... Conyngham pushed past her into the room where he had deposited the letter. The room was in disorder, and no letter lay ...
— In Kedar's Tents • Henry Seton Merriman

... were ranged along the walls; there was a high counter with scales, a desk, and a sink. At the back he could see the bamboo curtain which he remembered having noticed from the shop. The whole place was in the utmost disorder: mortars, glass beakers, a typewriter, cabinets of labels, dusty piles of old prescriptions strung on filing hooks, papers of pills and capsules, all strewn in an indescribable litter. Some infusion ...
— The Haunted Bookshop • Christopher Morley

... But this disorder is a strong dish, and we've talked about quite as much as is good for us. So let us change the hour and visit another class-room, where there are no rebellions, but nevertheless arithmetic and trouble—and Ray and Doe and Pennybet. And here is a dear little master in charge. ...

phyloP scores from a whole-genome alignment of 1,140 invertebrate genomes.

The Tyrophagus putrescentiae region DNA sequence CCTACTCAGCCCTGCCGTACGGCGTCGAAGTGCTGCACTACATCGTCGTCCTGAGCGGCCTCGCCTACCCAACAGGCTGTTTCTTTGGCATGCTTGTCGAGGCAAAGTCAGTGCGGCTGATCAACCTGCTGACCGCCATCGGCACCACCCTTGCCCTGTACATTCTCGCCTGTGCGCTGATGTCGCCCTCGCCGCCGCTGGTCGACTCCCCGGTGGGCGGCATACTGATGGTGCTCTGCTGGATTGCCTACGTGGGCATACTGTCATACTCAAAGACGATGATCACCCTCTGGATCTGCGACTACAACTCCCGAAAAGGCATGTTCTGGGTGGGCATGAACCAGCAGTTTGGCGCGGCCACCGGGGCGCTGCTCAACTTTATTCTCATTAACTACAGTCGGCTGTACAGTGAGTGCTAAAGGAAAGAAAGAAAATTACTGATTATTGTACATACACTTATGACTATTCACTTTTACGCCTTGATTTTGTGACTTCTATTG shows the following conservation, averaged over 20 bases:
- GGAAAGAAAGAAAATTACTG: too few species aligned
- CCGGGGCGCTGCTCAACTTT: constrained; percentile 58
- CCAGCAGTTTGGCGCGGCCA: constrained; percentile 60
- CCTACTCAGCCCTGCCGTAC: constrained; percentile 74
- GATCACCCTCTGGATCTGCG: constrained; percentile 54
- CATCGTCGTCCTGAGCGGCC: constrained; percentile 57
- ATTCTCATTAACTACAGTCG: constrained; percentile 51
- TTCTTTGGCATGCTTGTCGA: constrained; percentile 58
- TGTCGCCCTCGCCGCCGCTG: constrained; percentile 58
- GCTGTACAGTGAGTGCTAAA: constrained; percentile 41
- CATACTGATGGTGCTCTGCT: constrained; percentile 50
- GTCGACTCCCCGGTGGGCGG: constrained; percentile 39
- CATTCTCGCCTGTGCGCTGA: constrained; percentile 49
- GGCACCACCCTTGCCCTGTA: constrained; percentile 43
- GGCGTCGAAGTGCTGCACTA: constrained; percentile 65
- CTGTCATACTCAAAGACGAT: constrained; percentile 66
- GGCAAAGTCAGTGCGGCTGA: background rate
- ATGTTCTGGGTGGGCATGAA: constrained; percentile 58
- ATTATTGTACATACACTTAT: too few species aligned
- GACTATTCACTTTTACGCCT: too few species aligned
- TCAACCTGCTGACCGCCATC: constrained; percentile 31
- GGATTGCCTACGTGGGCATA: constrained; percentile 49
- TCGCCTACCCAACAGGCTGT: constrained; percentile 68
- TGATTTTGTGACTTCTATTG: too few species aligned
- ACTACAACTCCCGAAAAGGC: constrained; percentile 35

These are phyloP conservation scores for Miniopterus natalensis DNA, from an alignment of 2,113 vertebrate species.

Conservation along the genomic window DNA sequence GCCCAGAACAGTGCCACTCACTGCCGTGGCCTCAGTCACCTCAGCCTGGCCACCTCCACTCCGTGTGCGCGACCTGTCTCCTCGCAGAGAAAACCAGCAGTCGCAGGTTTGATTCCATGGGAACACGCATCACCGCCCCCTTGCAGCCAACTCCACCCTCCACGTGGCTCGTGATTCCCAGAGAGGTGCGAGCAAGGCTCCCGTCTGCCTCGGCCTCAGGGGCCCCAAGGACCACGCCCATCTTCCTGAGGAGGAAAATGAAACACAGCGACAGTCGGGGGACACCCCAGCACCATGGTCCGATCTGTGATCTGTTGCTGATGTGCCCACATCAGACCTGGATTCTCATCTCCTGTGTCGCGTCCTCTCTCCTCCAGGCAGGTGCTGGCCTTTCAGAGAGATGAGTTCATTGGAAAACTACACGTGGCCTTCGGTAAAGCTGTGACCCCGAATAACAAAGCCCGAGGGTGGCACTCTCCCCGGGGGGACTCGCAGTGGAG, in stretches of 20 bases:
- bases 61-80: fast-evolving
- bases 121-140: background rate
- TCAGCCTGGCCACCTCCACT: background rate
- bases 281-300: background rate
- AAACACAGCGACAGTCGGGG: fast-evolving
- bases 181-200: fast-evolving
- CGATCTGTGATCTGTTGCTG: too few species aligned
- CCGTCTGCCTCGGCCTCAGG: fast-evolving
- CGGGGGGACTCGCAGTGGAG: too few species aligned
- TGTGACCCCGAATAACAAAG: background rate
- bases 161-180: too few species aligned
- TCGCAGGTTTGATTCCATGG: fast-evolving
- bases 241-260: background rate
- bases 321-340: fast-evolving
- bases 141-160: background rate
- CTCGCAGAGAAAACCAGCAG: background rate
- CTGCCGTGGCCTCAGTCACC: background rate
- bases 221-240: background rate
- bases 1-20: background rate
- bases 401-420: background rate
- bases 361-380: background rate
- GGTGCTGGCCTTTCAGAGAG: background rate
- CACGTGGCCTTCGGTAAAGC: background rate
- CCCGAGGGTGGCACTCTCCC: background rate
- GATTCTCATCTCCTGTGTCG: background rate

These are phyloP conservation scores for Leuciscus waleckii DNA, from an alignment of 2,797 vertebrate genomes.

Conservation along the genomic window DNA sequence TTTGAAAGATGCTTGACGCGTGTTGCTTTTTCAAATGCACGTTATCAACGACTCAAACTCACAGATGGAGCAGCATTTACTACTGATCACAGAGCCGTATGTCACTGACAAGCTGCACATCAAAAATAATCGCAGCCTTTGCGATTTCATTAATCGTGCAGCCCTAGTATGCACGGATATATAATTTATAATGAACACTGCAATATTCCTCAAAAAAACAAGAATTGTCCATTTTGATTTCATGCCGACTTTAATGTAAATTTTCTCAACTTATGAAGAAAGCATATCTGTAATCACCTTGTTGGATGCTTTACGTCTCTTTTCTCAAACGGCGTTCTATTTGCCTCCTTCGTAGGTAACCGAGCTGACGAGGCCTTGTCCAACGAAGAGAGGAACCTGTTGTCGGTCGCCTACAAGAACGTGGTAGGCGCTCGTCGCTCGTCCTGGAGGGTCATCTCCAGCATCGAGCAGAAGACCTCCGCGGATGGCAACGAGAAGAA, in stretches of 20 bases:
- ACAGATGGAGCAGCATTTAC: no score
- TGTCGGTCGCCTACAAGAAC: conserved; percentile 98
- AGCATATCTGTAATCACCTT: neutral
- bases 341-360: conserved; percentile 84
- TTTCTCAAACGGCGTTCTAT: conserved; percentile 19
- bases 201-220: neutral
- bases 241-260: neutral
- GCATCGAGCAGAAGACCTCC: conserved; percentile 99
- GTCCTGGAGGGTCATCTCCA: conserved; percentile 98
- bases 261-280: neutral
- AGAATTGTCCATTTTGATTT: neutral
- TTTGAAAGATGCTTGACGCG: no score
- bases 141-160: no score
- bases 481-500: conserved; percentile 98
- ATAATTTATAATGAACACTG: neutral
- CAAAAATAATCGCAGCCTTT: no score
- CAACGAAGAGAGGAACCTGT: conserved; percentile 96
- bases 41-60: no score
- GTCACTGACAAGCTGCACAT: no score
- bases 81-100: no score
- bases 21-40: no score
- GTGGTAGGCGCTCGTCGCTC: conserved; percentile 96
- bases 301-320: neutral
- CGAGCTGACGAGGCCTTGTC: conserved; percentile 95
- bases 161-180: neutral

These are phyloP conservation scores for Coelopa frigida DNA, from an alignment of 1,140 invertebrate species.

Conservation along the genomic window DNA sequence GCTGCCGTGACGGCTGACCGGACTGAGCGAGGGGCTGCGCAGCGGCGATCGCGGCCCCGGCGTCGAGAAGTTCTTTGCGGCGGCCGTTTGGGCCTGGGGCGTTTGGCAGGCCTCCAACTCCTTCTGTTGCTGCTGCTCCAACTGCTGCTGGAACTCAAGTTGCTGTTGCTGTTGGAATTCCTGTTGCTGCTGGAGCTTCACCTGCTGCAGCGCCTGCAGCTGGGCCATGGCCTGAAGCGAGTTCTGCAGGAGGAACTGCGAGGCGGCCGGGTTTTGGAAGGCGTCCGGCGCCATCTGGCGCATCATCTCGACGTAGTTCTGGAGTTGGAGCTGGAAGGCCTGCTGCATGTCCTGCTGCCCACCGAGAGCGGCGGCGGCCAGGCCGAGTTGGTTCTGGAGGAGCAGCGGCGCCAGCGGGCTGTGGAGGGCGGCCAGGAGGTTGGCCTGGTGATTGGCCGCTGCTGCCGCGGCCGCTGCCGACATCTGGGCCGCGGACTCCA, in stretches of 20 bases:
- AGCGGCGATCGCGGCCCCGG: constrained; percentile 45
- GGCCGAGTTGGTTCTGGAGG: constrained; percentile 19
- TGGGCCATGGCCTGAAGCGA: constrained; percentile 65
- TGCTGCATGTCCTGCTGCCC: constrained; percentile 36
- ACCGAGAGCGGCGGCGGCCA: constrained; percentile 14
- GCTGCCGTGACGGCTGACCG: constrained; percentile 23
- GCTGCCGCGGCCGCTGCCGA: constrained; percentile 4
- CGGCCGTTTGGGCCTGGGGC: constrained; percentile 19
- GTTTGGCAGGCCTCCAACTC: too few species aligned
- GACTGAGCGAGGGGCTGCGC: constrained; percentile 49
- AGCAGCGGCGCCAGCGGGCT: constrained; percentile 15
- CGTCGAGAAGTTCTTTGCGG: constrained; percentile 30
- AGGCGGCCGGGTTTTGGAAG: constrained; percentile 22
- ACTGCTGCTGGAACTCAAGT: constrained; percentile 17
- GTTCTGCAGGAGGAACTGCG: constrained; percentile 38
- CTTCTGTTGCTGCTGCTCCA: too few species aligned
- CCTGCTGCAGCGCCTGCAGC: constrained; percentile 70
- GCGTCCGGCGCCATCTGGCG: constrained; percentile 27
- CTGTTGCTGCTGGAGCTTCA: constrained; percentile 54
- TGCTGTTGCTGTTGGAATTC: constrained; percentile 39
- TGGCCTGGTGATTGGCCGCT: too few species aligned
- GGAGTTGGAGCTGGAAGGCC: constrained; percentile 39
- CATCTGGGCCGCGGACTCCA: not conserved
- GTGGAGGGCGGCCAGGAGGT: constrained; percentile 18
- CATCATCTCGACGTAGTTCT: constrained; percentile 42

— Tell England - A Study in a Generation • Ernest Raymond

... of the wilderness. There were Frenchmen, Spaniards, Dutchmen, Canadians, and Western backwoodsmen. The Rev. Mr. Parker happened to be there, to witness the strange gathering. Of course there were some rude characters, and not a little irregularity and disorder. Conflicts were liable to arise between quarrelsome persons, growing out of the feuds among the tribes, and animosities between the representatives of different nations, all actuated by pride of race ...
— The Life and Adventures of Kit Carson, the Nestor of the Rocky Mountains, from Facts Narrated by Himself • De Witt C. Peters

... course, been a serious blow to me. Although disorder has reigned, it has not interfered with my trading along the banks of the river; but now that the Burmese have set up their authority, I shall, for a time anyhow, be obliged to give up my operations there; for they have evinced considerable ...
— On the Irrawaddy - A Story of the First Burmese War • G. A. Henty

... spectators of the scene, and toward them winds the long line of virgins bearing incense, herds of animals for sacrifice, players upon the lute and lyre, chariots and riders. On the western front the movement has not yet begun, and the youths and men stand in disorder, some binding their mantles, some mounting their horses. The frieze is noteworthy for its expression of physical and intellectual beauty which marked the highest conceptions of Greek art, and for the studied mingling ...
— TITLE • AUTHOR

... thinking," he remarked quietly, "whether I shall add to the disorder in this room by scattering your brains about ...
— The Woman in White • Wilkie Collins